After succesful P.11a and P.11b versions, in 1933 and 1934 PZL manufacturer has developed an improved version of the fighter, with a redesigned hull and tail, newer Bristol Mercury V engine version, and a possibility of placing the armament inside a wing. Engine cowling was lowered to improve pilots field of view. Changes in fuselage construction included extension of truss to the end of the cockpit in the way that the semimonocoque construction started behind the pilot’s seat. 175 of these aircraft were ordered by Polish Air Force and the construction started in 1934. Most of the order was delivered in 1935, last planes finished in 1936.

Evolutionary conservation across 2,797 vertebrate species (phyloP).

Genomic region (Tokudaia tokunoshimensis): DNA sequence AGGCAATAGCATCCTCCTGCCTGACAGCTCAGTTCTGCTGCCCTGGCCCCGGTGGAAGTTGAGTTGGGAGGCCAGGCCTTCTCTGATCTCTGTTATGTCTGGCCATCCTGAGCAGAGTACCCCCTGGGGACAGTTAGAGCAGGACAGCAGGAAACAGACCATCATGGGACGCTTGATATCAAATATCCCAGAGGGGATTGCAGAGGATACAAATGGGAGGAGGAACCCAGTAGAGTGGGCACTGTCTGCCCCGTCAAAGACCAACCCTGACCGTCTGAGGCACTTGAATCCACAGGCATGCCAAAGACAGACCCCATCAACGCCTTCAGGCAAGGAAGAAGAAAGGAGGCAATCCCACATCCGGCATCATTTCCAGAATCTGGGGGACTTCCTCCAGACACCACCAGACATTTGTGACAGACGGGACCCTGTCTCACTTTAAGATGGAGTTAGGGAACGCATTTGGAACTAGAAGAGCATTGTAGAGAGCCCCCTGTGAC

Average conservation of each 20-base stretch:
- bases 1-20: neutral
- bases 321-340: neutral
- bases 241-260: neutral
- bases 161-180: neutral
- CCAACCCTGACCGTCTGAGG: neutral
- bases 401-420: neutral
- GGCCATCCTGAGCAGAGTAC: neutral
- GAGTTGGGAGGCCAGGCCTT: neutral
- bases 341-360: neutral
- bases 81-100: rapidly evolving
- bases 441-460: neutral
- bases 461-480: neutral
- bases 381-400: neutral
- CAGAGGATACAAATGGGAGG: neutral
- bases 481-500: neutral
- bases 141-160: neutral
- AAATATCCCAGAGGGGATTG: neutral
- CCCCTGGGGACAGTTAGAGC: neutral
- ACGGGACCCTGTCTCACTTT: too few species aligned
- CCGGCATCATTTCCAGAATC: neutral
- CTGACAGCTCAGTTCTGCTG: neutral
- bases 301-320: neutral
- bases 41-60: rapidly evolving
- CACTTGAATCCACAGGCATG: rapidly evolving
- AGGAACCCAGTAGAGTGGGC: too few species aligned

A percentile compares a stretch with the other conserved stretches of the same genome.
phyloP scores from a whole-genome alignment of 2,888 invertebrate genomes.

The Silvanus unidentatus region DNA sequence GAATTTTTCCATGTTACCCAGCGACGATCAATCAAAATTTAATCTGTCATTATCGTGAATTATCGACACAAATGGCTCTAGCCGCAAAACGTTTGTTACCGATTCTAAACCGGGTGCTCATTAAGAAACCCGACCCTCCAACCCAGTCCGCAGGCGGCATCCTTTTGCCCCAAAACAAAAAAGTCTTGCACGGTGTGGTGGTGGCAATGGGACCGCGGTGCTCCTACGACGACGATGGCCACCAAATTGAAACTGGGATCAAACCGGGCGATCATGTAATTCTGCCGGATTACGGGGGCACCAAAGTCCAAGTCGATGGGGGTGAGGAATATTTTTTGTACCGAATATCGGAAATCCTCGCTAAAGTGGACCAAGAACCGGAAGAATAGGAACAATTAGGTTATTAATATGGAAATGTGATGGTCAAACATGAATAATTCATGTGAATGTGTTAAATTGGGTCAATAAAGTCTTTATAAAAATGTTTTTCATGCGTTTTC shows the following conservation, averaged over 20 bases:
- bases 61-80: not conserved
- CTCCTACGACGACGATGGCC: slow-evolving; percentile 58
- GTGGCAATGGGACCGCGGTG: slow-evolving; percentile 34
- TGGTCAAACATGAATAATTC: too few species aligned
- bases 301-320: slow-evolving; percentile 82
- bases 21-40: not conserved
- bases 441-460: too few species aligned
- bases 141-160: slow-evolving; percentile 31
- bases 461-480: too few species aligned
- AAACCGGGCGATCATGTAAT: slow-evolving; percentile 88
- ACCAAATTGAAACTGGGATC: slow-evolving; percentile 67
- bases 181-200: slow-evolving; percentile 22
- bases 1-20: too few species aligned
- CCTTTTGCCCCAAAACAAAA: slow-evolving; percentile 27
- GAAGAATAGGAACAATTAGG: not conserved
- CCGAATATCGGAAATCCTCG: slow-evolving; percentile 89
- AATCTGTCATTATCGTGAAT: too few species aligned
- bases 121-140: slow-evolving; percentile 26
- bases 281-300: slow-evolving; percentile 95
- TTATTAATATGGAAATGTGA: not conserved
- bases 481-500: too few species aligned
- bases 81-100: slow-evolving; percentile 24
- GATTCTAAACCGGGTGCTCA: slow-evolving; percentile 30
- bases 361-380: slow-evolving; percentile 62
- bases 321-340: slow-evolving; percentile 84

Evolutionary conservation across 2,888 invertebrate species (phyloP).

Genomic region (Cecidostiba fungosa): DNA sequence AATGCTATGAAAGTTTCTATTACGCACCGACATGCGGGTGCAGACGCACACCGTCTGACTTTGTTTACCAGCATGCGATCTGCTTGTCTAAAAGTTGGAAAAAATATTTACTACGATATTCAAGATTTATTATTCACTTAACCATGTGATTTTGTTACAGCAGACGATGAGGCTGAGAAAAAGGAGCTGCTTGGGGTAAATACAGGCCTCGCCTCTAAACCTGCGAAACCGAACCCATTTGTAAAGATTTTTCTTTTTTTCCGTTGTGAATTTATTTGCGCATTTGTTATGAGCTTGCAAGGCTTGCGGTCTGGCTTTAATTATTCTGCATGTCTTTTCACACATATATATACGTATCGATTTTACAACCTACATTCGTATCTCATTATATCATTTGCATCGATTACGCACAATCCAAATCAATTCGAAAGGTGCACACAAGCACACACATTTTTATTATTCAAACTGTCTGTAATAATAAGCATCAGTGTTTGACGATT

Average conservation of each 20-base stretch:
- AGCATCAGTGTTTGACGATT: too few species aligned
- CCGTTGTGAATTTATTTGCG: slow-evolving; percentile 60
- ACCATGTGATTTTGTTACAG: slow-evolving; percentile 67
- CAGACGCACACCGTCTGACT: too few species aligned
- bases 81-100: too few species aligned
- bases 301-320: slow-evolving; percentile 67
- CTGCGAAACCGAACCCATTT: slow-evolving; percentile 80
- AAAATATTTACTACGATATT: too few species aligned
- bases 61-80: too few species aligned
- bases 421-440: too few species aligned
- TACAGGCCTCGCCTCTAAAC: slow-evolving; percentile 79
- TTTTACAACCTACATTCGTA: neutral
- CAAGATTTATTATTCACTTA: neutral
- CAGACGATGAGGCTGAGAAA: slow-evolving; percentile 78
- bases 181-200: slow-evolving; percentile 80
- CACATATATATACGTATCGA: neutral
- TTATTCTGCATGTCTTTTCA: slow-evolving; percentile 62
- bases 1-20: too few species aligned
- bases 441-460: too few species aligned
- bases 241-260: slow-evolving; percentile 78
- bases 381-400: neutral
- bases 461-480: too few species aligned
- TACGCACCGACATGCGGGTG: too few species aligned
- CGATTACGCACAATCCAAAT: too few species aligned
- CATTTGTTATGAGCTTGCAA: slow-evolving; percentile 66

PZL P.11c airplanes entered service in fighter squadrons of Polish Air Force in 1935 and were their most valuable equipment during the Polish Campaign of 1939. These aircraft served in 1st Air Regiment(AR) in Warsaw, 2nd AR in Cracow, 3rd AR in Poznan, 4th AR in Torun, 5th AR in Lida and 6th AR in Lwów and took part in the Polish Campaign from its outbreak on 1st September 1939 until evacuation forced by the Soviet attack of 17th September. Evacuated airplanes were incorporated into Romanian Air Force, where they served along the locally constructed P.11f version.
Only one PZL P.11c survives today. It can be found on exhibition of Polish Aviation Museum in Cracow.